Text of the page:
Tim Burton (Photo: Carl De Souza/AFP/Getty Images)

Quirky, original and eccentric are just three adjectives that could be used to describe Tim Burton. The writer/director/producer/artist/animator extraordinaire has created a style of filmmaking that his entirely his own and his genre films, predominantly horror and fantasy, have entertained audiences since his career began in the late 80s. However, Burton’s style is matched by substance aplenty as a unifying theme that his work often explores is the notion of the unconventional and ostracised outsider who is determined to find their place in the world.

Born in 1958, Burton first began to explore his passion for filmmaking as a pre-teen when he would make short films on 8mm cameras using stop motion animation. During his high-school years, Burton was an introvert and not particularly studious and he preferred to take comfort in watching films and exercising his artistic talents. He would later go on to undertake an animator’s apprenticeship at Walt Disney where he contributed concept art to the films The Fox and the Hound (1981) and The Black Cauldron (1985). However, all of his work was deemed too dark by Disney and none of it featured in the finished films. While at Disney, Burton made the gothic shorts Vincent (1982) and the original Frankenweenie (1984) but the company dismissed the director for producing content that would be too scary for children to see. A year after Frankenweenie, Burton made his feature debut with Pee-Wee’s Big Adventure (1985) and the film went on to gross more than $40 million at the North American box office against its $8 million budget. Burton developed a talent for producing commercially successful films with low budgets, evidenced further by Beetlejuice (1988) starring Winona Ryder and Michael Keaton. This string of box-office triumphs led to studio executives hiring him to direct Batman (1989). Much to the chagrin and disapproval of the movie’s producers, Burton hired former collaborator Keaton as the titular caped crusader. Burton later said of the controversial casting, “He’s got all that wild energy in his eyes, which would compel him to put on a batsuit…He does it because he needs to, because he’s not this gigantic strapping macho man.” The gamble paid off and Batman remains one of the best big budget superhero films ever made. While Burton and Keaton clearly share an affinity for one another, Burton is famed for another one of his creative partnerships, that being his numerous collaborations with Johnny Depp. Their working relationship began with Edward Scissorhands (1990) and spawned a further seven films including Ed Wood (1994) and Sweeney Todd (2009). Burton posits that it’s their shared abstractness that bonds them, “It’s very nice to have someone that you can have a completely abstract conversation with and leave the room, feel like everything’s fine, and then realise that if you pick it apart, you have absolutely no idea what either of you said.”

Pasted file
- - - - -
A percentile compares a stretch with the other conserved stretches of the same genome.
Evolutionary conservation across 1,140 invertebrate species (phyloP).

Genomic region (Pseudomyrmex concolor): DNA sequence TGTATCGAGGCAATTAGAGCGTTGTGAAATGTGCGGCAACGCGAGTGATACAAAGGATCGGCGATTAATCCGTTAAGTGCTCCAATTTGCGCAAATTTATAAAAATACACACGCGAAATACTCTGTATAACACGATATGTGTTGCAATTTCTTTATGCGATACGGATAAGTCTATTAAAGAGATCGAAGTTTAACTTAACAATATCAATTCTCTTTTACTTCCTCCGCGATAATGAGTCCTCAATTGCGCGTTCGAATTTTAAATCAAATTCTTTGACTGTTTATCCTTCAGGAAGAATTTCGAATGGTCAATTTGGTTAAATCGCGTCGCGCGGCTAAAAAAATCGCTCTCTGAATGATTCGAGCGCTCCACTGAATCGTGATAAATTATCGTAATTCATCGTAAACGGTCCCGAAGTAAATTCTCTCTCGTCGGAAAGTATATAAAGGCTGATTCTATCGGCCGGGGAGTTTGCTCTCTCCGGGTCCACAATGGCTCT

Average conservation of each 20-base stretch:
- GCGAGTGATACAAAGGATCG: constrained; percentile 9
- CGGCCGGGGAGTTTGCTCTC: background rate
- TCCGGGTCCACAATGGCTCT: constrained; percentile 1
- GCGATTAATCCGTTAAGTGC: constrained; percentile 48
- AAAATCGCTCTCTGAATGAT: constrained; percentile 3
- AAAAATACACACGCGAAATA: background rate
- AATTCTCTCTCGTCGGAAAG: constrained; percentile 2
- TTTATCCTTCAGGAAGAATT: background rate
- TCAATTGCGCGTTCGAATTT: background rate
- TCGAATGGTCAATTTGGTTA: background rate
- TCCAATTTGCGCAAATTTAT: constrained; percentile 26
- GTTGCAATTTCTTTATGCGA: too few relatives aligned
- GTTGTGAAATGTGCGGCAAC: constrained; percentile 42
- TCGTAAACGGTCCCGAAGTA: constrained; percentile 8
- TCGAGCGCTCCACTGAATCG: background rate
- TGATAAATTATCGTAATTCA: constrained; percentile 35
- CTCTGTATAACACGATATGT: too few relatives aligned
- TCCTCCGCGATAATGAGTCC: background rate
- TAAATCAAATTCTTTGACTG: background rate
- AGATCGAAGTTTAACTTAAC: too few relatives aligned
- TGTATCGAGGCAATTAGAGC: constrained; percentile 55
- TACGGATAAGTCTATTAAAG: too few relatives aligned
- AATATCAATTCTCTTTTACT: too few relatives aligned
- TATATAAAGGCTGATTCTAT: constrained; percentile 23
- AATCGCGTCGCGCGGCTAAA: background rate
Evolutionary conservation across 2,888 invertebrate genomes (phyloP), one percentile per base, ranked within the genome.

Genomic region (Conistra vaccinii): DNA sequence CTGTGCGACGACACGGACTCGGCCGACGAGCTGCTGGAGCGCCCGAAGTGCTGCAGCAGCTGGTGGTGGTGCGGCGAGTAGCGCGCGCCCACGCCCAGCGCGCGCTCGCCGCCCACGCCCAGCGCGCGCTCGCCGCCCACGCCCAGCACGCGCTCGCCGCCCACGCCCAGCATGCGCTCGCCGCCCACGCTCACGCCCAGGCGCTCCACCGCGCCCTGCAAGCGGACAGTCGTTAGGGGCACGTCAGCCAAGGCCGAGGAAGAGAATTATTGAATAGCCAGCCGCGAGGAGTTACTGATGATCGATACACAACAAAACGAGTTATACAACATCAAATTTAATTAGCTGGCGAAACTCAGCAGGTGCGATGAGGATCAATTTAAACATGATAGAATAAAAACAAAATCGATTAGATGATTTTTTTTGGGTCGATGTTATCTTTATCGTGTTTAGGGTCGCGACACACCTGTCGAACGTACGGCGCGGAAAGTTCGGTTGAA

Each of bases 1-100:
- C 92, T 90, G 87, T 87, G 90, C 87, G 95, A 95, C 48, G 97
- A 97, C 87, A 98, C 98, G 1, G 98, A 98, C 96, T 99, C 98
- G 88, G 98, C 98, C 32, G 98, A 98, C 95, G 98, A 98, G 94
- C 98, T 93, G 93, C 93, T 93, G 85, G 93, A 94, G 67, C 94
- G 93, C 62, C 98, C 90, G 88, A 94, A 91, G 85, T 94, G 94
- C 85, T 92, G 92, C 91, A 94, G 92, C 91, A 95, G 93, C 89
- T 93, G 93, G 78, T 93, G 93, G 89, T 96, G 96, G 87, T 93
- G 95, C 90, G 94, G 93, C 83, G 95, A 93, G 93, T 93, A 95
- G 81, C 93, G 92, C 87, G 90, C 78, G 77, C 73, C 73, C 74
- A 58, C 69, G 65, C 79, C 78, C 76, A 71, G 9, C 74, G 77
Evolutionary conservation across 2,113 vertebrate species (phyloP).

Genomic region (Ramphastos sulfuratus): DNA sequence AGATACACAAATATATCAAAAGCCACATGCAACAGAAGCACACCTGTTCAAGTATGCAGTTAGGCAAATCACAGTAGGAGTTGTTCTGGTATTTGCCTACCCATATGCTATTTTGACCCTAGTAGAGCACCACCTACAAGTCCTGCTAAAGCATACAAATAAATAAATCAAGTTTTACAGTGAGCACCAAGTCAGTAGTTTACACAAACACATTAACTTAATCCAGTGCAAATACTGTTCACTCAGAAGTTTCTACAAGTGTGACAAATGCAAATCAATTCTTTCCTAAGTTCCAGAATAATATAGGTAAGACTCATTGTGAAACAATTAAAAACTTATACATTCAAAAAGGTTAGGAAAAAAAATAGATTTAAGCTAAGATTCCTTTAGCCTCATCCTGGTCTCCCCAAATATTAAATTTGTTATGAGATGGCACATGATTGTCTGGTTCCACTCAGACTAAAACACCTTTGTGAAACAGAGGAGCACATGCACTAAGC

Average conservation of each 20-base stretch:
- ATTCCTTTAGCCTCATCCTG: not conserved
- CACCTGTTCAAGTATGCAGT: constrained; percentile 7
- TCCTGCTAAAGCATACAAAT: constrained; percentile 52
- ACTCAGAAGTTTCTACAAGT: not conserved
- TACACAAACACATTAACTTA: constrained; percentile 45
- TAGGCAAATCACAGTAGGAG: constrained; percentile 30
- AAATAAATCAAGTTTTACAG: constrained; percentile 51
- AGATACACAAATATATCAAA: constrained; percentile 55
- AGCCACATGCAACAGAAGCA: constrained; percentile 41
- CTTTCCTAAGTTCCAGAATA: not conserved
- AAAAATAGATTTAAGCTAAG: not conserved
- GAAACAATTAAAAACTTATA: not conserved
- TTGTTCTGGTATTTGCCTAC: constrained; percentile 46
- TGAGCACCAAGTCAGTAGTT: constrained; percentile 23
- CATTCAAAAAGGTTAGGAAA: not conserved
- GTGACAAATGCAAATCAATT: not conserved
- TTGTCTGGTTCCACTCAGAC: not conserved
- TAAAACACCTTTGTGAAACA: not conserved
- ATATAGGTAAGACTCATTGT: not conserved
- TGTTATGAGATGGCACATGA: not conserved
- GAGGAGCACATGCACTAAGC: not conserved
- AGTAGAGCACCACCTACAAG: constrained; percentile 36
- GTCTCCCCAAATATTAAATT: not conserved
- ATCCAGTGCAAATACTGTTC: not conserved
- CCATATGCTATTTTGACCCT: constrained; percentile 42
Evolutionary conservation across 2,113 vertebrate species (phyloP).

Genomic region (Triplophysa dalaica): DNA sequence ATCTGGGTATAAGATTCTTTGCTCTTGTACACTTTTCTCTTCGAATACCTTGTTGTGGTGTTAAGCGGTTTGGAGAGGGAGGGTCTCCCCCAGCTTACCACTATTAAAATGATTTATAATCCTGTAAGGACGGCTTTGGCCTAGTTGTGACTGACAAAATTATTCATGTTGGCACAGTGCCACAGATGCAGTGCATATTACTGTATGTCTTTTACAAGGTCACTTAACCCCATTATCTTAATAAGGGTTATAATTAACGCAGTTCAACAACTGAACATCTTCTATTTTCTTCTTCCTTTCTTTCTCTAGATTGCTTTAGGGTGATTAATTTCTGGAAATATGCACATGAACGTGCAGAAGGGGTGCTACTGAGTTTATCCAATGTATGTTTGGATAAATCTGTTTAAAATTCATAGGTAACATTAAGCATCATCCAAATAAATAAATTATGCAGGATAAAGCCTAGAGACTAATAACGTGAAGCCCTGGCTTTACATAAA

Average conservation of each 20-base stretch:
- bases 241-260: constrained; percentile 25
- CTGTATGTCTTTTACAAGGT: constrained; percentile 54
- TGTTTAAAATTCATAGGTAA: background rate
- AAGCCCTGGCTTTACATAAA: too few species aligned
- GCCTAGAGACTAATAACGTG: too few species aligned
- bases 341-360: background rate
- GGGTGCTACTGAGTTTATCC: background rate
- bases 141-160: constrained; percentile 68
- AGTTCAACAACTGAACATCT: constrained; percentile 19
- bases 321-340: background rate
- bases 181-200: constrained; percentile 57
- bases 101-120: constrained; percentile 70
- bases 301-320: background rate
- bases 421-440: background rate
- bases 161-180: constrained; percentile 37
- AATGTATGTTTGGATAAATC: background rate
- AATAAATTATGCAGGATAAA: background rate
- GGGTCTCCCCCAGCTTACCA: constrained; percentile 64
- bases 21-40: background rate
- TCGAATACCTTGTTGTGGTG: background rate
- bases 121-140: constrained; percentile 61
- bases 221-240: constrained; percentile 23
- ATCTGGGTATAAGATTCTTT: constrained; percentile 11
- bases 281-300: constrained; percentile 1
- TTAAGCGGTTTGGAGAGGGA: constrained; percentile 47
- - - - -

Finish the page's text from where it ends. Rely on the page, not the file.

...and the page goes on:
Tim Burton and Johnny Depp on set of Edward Scissorhands (Photo: Zade Rosenthal)

Up next for Burton is the live-action reimagining of the 1941 animated classic Dumbo. Burton has enlisted the help of repeat collaborators such as Eva Green and Michael Keaton and recruited some fresh faces with the likes of Colin Farrell to retell this beloved children’s tale. The original Dumbo featured a handful of unforgettable cinematic moments, the most memorable being the psychedelic pink elephants on parade sequence that either enchanted children or plagued them with nightmares for the remainder of their childhood. The trailer for the live-action remake, set to hit cinemas in 2019, captures all of the same magic that made us first fall in love with the big-eared flying elephant and demonstrates that Burton’s sensibilities are a perfect match for the 40s favourite. Unmissable Picks
  • Beetlejuice (1988)
  • Batman (1989)
  • Edward Scissorhands (1990)
  • Charlie and the Chocolate Factory (2005)
  • Alice in Wonderland (2010)
By Evie Brudenall
Author: Estelle


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